Former Sen. Olympia Snowe gave the keynote address at The Business of Healthcare: Bending the Cost Curve conference, which was hosted by the Center for Health Sector Management and Policy at the Business School.
The conference aimed to discuss the relationship between health care and businesses, drawing upon Snowe’s combined 40-year experience in the United States House and Senate.
“I think [the Affordable Care Act] will have a major effect as we move forward,” said Snowe during the keynote. “How to respond to the issues that are raised by the Affordable Care Act and in so many other domains and the impact on community valuable programs, such as Medicare, that are of indisputable quality in importance to seniors here in Florida and certainly to my constituents in Maine.”
Snowe also emphasized the need for people in all spheres to work together, claiming that if legislation does not move forward as a result of stalemates and lockdowns, neither will the country.
“We can do much better … but unfortunately there is an abuse of legislative negligence, frankly, in the part of Congress,” she said. “That’s what I argued about when I was there and that contributed to my own frustrations and led to my departure thinking that I would continue to fight on the outside of the institution to derive change that I think is more indicative of America in terms of what we can accomplish as a nation.”
Student media also had an opportunity to speak to Snowe. Here are some highlights from the interview.
STUDENT MEDIA: Regarding the healthcare law, do you think that now that it is a law, … it is time for [the Republicans] … to make a more positive contribution to perfecting or improving [it] instead of trying to just scratch it off?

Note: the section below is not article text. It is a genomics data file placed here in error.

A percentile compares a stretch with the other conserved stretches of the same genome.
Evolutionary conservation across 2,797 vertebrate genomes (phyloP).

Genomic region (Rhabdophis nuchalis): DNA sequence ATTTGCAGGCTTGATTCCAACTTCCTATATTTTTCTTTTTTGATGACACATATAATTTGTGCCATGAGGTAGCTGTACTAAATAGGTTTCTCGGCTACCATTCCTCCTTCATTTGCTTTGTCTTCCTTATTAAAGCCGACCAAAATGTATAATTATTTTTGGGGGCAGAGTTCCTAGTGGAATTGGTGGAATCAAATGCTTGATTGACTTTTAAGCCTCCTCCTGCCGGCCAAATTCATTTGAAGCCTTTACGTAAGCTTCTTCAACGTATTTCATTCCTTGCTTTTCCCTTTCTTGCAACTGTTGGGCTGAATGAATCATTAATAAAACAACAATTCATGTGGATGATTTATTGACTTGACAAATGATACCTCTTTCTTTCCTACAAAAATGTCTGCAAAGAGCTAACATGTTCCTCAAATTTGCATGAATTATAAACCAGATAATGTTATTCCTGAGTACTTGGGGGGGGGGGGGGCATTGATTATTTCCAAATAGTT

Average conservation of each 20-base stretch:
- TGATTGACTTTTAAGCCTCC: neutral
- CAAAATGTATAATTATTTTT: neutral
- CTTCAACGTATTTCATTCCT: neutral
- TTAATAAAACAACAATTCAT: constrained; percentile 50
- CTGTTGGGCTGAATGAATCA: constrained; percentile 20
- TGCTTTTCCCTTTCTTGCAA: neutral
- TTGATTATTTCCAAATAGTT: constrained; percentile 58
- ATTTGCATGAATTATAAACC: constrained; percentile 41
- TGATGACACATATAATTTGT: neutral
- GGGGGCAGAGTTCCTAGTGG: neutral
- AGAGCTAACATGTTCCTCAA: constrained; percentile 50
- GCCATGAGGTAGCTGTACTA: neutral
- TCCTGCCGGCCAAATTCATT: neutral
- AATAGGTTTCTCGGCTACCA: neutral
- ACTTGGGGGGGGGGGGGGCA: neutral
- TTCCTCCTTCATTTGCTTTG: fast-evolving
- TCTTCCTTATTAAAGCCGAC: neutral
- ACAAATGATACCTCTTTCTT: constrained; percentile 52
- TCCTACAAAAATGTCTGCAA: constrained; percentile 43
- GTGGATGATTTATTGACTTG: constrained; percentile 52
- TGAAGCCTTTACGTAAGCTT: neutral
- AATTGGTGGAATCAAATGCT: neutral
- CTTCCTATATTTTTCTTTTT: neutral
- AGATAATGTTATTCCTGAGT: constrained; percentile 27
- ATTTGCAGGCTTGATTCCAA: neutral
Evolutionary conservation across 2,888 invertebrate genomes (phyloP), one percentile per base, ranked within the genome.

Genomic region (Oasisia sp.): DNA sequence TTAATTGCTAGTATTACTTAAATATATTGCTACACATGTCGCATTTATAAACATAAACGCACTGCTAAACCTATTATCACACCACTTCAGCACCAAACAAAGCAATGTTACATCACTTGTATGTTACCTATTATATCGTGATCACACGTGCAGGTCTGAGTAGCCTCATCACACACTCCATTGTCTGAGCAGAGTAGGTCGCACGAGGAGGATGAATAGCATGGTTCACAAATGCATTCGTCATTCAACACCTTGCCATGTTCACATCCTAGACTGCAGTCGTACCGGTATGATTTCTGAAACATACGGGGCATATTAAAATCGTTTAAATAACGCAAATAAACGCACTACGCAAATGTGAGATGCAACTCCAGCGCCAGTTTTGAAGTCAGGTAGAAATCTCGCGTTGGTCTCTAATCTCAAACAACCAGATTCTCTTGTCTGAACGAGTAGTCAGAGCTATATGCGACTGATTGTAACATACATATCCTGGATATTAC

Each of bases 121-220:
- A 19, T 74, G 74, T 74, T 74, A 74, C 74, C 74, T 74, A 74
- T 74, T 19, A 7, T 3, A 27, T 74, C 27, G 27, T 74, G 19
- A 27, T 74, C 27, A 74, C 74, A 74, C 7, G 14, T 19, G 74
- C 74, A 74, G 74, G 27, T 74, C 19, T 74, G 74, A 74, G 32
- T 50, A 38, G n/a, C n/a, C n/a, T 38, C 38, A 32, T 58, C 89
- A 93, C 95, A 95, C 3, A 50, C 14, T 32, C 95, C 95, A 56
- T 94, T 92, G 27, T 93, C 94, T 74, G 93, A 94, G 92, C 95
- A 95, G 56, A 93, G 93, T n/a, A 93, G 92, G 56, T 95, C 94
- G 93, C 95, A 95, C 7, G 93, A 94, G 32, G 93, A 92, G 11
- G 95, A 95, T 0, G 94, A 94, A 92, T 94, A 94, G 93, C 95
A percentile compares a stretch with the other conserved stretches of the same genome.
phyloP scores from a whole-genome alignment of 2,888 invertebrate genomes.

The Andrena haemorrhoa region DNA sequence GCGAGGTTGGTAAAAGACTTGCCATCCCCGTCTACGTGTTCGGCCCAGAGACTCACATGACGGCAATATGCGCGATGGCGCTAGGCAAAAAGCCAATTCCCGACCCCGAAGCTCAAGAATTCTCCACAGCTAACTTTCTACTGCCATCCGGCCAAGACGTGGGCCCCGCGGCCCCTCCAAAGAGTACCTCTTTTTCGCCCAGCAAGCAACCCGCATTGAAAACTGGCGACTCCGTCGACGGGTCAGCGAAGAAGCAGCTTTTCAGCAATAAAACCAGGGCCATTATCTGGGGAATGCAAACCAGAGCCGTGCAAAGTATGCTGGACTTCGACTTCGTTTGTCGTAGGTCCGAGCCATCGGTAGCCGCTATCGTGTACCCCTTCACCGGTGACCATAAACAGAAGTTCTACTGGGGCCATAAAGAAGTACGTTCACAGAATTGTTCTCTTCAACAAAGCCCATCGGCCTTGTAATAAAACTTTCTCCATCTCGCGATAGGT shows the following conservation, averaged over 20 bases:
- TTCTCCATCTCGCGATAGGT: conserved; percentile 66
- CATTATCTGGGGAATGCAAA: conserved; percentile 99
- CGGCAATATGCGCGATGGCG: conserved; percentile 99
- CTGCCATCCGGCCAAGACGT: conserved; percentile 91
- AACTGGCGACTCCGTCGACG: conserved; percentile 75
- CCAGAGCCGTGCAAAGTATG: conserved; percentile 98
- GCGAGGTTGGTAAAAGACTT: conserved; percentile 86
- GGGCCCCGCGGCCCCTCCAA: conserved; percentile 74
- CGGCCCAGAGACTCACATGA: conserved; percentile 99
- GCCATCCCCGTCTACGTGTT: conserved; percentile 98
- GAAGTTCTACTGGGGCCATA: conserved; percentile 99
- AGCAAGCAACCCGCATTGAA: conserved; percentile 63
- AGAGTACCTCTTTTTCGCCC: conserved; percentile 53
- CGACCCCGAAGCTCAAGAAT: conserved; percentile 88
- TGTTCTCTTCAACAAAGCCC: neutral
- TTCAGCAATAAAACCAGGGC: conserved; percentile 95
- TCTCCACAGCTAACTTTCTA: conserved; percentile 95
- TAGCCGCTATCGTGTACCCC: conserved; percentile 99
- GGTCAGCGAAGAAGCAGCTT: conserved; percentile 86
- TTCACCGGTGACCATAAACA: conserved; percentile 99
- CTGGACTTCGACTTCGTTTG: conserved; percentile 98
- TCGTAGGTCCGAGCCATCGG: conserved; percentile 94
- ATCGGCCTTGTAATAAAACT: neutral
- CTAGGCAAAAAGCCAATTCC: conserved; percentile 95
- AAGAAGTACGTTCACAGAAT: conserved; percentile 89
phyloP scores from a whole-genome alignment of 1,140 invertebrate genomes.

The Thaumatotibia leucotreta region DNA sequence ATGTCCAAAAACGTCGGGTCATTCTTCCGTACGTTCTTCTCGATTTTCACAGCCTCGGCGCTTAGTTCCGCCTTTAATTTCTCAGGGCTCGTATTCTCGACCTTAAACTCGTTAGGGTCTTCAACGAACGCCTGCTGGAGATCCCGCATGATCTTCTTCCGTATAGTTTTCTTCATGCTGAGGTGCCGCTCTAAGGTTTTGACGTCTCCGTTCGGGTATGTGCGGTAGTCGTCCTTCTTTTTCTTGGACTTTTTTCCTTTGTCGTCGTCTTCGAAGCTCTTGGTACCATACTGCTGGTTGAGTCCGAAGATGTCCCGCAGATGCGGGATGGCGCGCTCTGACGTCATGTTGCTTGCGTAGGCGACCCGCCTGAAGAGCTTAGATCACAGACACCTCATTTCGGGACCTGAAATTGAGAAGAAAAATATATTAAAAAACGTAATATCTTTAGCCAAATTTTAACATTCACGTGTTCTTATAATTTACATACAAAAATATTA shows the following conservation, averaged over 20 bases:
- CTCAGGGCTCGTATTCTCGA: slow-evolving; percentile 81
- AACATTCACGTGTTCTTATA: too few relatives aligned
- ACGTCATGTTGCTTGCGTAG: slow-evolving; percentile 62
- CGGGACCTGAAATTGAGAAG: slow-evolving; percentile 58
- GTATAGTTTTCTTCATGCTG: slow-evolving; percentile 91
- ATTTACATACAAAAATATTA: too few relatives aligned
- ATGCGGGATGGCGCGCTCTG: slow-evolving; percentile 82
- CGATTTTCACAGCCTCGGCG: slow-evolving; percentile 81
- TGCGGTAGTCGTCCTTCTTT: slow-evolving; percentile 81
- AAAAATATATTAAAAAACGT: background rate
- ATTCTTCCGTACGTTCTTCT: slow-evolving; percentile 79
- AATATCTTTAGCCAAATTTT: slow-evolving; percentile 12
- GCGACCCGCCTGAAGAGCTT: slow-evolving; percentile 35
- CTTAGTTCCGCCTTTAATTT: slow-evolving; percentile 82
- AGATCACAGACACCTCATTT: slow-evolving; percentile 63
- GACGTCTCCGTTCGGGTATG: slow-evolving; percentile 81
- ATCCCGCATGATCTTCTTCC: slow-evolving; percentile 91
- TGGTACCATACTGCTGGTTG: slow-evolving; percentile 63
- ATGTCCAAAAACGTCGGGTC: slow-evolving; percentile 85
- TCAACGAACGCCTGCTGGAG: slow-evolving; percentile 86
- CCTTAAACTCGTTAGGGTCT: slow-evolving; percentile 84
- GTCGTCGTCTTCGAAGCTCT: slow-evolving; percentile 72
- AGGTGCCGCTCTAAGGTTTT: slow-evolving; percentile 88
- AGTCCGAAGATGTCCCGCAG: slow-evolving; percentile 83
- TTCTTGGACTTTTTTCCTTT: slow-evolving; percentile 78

Olympia Snowe: I think that going forward… the Republicans are going to have to look at ways in which to work with the other side and likewise, the Democrats will have to work with the Republicans in ways in which to address … the issues that are clearly imminent.
The Miami Hurricane: Do you think we will be able to get to that stage where there is a lot of compromise between both parties in the future?
OS: I am certainly hoping so, that is what I’m investing my time and energy in right now, with young people in college campuses, as well as with organizations, and groups of all political persuasions. [I’m trying to] encourage them to understand what is at stake and what we can do to change specifically … I think that both [political parties] need to appreciate that too … they have an inordinate and singular responsibility to make sure that they perform on behalf of the country. It is about the interest of the country.
SM: Do you believe the coverage of our demographic, 18-34, plays a huge role in the success of the law, despite the administration not seeing the numbers they had hope for in the enrollment? Why do you think that is?
OS: Well, it certainly does play a critical role … because of the question of how you spread the risk among those who are in the exchanges [which] will ultimately dictate cost. One of the issues that I wanted to address before the enactment of the Affordable Care Act was … how affordable would these plans be at the outset and [how] some assumptions would have had to be made to understand exactly what the cost would be of the “young invincible.”
It is important for young people to have a health plan, so the administration is going to have to figure out ways to get the information out there about what those plans look like, what the benefits are, and again what the costs are.
SM: More and more campaigns are being led by the younger generations against Obamacare. Just last November here at the University we had a tailgate at one of the football games co-sponsored by Opt-Out and it sent out a message nationally…How would you respond to this since young people are essential to the success of Obamacare?
OS: Time will tell ultimately how this is implemented. That is my concern from the onset … it is a question of whether or not it will be affordable … I understand the concerns of the young people about it. You have to had both sides have a stake in the process to give it the grounding and the support that it requires for the long term … You can expect major problems to arise with major initiatives … Obviously I encourage young people to get insurance. I don’t disagree with the goal of insuring the uninsured; it is a question of how you do it.
Media’s questions have been edited for clarity. Sen. Snowe’s responses have not been altered.